• Company- and asset-level financial impact metrics that reflect the value of financial costs/losses projected due to changing climate hazard exposure for a given asset, expressed as a percentage of the asset value (% metric). Or, for companies, the weighted average financial impact for all assets linked to the company, weighted by asset type.
      • Eight (8) physical risk hazards: extreme heat, extreme cold, coastal flooding, wildfire, drought, fluvial flooding, tropical cyclone and water stress.
      • Advanced climate physical hazard modelling leveraging CMIP6 climate models and proprietary modelling techniques and covering four future climate change scenarios: Low (SSP1-2.6), Medium (SSP2-4.5), Medium-High (SSP3-7.0) and High (SSP5-8.5).
      • Climate physical risk metrics for eight decades from the 2020s to the 2090s.

  3. Climanomics Solution
    This GIS-based analytics platform enables users to quantify the physical risks and opportunities from climatic events, such as drought, flooding and water stress, under different warming scenarios. Currently focused on real assets, the solution:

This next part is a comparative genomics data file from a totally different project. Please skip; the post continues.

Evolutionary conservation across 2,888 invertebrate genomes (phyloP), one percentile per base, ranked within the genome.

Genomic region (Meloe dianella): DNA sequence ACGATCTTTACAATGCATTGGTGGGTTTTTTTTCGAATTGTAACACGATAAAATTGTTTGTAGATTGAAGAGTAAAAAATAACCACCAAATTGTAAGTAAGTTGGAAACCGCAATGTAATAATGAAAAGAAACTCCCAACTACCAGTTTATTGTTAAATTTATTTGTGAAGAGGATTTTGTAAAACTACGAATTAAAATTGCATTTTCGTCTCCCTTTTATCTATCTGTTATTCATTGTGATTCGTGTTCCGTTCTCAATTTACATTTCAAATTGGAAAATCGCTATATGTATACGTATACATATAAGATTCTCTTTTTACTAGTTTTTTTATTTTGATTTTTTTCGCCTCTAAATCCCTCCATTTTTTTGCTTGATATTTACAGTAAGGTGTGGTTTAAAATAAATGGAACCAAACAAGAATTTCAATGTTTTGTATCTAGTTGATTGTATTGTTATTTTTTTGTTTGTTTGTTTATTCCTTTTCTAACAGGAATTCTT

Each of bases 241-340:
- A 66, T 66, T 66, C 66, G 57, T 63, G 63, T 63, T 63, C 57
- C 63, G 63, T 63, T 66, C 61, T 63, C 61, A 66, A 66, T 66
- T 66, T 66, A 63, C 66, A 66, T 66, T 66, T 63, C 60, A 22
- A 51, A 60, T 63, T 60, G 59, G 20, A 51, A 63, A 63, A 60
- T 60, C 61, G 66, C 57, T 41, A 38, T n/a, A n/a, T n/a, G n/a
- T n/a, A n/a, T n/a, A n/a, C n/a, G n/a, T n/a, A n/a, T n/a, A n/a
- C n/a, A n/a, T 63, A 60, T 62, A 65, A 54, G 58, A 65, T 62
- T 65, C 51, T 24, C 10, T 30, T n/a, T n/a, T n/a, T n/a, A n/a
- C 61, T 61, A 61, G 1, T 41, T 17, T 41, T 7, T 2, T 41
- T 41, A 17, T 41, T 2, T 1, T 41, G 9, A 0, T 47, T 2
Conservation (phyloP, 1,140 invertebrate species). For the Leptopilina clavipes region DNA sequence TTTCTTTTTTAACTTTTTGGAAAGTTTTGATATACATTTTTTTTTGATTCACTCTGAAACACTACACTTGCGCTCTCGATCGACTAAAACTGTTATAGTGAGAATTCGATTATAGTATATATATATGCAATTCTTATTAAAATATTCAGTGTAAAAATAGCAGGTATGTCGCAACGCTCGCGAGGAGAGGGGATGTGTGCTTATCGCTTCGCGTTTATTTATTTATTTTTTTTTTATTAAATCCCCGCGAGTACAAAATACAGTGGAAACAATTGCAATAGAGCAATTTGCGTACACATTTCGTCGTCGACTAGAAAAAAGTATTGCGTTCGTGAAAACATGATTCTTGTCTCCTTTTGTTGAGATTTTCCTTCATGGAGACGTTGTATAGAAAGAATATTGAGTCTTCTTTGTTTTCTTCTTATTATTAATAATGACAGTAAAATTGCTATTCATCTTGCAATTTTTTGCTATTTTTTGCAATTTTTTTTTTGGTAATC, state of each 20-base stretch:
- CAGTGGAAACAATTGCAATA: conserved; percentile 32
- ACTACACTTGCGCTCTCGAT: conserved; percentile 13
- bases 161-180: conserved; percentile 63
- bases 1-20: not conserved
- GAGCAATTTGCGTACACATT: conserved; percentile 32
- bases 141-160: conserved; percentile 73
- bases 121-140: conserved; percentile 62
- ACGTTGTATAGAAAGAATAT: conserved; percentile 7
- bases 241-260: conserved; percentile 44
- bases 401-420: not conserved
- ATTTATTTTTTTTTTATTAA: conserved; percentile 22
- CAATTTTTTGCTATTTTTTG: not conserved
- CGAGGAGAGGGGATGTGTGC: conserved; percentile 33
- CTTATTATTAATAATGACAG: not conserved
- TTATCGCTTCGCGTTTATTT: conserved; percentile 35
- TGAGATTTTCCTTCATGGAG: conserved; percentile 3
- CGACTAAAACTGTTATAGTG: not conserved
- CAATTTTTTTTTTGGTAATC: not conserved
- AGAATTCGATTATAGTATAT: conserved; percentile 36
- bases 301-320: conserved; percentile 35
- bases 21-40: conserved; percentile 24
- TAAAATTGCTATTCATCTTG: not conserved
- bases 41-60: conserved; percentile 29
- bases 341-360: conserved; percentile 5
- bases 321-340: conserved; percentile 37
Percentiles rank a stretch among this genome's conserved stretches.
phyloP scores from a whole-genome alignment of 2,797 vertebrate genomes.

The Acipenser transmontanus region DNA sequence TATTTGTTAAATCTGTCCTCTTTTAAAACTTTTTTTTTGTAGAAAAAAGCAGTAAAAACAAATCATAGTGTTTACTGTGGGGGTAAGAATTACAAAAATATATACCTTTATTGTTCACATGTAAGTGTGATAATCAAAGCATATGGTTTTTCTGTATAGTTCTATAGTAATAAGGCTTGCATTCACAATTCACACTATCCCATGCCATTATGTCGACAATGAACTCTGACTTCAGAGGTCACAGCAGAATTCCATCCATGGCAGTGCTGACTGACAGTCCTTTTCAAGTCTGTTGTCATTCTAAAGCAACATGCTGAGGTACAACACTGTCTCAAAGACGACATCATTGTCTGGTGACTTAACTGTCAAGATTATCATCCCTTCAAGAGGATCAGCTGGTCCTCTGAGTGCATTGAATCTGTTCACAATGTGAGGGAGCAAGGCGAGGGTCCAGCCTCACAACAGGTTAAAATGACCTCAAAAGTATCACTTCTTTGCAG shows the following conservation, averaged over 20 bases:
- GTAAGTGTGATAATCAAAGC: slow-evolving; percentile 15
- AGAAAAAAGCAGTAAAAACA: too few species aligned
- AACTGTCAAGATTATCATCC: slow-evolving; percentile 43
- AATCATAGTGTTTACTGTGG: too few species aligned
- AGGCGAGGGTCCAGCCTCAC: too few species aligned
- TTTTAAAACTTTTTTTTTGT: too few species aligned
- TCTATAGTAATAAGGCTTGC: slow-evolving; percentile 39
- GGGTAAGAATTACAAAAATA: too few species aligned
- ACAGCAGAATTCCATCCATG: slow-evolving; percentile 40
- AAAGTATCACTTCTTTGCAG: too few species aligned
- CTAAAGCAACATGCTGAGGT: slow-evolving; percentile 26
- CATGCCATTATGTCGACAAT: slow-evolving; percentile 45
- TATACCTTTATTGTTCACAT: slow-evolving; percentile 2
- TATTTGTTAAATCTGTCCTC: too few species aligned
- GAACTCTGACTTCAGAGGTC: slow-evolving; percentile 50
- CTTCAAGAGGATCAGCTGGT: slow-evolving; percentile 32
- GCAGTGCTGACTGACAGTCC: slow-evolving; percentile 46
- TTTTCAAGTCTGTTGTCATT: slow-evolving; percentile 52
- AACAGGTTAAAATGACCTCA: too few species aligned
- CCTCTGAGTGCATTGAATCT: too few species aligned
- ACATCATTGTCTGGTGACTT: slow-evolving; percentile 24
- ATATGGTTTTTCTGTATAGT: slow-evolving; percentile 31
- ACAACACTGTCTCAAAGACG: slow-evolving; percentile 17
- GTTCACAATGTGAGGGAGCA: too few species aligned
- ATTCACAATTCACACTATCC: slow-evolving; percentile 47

• Helps map physical risk hazards to asset vulnerability, creating modelled annual average loss calculations out to 2100.
    • Provides a library of impact functions differentiated by hazard and asset type that are key differentiators and critical price drivers.

All these solutions are supplemented with extensive reference guides and methodology papers and are designed to meet the needs of financial institutions on complex subject matters, such as quantifying the financial impact of climate risk and providing the necessary insights to make effective financing decisions.



[1]Climate Vulnerability Assessment - November 2022”, APRA, www.apra.gov.au/climate-vulnerability-assessment-november-2022.

[2]  S&P Global Ratings does not contribute to or participate in the creation of credit scores generated by S&P Global Market Intelligence. Lowercase nomenclature is used to differentiate S&P Global Market Intelligence credit model scores from the credit ratings issued by S&P Global Ratings.

To learn more about Climate Credit Analytics,
contact us, here.